Stein on Disabling Brown
New on Westlaw: Michael Ashley Stein, Disabling Brown, 14 Wm. & Mary Bill Rts. J. 1421 (2006). It's a short introduction to a symposium, and it begins:
On May 17, 1954, the United States Supreme Court issued its decision in Brown v. Board of Education, arguably the most famous American civil rights case of the twentieth century, striking down segregation in public schools. Exactly fifty years later, the Court decided Tennessee v. Lane, finding that disabled citizens may sue states under Title II of the Americans with Disabilities Act of 1990 (ADA) to enforce a right of access to court services.
Though ostensibly a victory for people with disabilities, the majority decision in Lane is the by-product of a fractured Court, and is limited both in scope and applicability. Despite the ADA's prohibition against disabled persons being "excluded from participation in or be[ing] denied the benefits of the services, programs, or activities of a public entity," the Court confined its holding to an individual's right of access to courts. In so doing, it left open the question of whether people with disabilities can gain relief when denied access to other state facilities, programs, and services. Lane is, therefore, of a piece consistent with the Court's positive ADA jurisprudence upholding claims within a narrow set of plaintiff-specific rights -- in this instance, the right of a paraplegic wheelchair-user to be able to physically enter a court of law to attend and answer criminal charges rather than drag himself up and down flights of stairs, as he had done for his first appearance. From a disability rights perspective, Lane is nevertheless preferable to the broad policy statements the Court issues when negatively interpreting the ADA's employment provisions.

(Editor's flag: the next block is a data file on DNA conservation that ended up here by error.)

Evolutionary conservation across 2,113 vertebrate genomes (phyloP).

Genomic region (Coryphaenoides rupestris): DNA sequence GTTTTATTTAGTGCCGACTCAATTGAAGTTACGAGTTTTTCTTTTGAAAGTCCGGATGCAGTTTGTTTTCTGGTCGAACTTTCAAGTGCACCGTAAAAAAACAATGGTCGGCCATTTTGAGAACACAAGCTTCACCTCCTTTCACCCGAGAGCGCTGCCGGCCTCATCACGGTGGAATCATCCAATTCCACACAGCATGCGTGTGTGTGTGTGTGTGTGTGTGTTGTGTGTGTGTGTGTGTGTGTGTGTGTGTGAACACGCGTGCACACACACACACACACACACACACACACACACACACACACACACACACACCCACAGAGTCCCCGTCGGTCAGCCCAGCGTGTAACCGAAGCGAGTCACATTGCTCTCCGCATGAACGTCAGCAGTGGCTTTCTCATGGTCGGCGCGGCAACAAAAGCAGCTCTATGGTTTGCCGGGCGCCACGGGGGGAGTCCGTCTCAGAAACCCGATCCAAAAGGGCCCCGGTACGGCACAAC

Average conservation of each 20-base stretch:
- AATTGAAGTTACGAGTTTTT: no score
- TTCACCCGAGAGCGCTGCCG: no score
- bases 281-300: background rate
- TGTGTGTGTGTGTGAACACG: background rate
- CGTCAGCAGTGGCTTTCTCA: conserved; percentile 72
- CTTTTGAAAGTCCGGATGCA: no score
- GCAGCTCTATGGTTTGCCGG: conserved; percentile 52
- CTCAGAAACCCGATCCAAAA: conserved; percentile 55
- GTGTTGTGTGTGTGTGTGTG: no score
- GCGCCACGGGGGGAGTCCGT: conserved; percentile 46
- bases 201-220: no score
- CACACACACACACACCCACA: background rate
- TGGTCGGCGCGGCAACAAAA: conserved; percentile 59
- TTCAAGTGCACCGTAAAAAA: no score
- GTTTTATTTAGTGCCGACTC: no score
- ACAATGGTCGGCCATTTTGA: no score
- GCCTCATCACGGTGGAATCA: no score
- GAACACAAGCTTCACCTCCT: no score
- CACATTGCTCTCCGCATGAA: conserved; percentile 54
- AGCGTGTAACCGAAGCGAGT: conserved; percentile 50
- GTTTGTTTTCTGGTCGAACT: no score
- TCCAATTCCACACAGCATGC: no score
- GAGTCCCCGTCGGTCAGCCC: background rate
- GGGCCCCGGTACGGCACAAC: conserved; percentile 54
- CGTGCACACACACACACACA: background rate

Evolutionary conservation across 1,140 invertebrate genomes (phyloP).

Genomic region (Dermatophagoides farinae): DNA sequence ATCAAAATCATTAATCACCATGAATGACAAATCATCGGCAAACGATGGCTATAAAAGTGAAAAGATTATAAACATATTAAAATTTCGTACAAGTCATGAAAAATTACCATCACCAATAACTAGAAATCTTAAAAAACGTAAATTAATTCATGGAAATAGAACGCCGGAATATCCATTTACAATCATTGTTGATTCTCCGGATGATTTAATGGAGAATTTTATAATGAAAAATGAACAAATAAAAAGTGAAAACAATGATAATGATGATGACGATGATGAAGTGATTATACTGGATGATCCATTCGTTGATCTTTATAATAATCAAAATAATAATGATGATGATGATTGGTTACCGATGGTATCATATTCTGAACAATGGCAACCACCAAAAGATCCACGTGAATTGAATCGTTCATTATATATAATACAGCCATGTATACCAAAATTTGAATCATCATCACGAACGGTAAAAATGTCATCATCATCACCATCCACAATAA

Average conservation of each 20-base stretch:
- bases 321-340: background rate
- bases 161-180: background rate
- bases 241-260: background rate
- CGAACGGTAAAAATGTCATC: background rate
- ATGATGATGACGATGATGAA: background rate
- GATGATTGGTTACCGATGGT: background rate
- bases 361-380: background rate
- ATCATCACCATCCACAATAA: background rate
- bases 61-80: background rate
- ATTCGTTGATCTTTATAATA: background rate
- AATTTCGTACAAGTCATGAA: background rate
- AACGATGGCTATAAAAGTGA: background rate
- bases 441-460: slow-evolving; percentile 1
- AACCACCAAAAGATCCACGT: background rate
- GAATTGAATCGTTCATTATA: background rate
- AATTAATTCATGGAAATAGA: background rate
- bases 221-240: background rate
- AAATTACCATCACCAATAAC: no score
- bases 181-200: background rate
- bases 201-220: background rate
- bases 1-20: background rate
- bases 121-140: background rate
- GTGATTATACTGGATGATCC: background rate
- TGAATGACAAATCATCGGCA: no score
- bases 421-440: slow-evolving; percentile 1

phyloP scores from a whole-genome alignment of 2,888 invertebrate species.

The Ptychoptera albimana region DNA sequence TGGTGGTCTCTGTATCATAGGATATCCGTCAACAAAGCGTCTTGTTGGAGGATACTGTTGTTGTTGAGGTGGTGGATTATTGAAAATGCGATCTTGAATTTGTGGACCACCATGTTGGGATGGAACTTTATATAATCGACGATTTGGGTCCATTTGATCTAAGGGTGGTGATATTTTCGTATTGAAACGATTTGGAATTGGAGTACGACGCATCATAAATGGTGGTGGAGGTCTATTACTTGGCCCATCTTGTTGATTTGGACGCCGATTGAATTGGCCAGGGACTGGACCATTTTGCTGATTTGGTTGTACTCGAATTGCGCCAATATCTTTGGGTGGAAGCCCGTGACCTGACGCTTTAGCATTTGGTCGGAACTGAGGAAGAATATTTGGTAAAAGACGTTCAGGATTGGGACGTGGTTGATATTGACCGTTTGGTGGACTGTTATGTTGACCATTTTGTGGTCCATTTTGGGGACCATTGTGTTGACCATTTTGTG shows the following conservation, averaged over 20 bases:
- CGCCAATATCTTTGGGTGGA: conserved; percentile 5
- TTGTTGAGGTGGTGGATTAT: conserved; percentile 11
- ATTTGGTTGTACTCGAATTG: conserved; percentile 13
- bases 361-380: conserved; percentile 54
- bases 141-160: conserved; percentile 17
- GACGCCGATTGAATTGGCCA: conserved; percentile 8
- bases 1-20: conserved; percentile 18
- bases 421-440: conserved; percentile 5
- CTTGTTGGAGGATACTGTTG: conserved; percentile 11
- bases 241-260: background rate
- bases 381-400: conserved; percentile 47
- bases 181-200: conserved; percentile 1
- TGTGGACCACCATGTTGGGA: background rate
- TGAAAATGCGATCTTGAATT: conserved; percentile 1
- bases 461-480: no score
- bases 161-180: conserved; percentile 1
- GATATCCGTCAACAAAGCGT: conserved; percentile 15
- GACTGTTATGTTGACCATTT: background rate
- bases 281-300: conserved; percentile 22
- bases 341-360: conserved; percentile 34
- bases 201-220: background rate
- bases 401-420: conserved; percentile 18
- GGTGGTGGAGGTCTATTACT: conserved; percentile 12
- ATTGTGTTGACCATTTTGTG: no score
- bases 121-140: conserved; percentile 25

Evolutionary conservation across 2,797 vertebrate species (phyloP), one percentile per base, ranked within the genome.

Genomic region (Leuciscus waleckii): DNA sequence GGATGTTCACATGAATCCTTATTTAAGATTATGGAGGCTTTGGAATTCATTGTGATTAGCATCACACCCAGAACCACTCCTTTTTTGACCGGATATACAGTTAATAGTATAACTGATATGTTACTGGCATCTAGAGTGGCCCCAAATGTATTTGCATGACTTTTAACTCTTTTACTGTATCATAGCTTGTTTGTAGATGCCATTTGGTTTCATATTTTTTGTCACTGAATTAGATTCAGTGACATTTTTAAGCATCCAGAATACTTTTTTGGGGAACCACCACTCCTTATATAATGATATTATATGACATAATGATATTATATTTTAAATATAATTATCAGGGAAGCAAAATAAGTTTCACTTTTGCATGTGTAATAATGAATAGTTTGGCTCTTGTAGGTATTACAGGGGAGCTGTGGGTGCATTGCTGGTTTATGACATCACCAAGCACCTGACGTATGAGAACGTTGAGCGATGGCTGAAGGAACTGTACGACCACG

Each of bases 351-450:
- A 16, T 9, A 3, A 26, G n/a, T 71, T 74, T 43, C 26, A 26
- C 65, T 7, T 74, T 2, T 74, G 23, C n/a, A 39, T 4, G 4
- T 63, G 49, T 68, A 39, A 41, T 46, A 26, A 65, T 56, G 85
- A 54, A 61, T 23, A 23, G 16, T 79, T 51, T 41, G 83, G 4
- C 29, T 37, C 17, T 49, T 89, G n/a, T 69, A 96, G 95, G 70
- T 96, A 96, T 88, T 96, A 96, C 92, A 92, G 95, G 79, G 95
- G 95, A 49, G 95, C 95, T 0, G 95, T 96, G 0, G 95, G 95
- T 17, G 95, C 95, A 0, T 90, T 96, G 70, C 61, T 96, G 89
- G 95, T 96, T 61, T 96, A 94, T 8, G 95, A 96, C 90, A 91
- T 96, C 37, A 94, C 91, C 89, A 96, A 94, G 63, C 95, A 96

What, then, can be learned by examining the respective methodologies and contexts of Brown and Lane?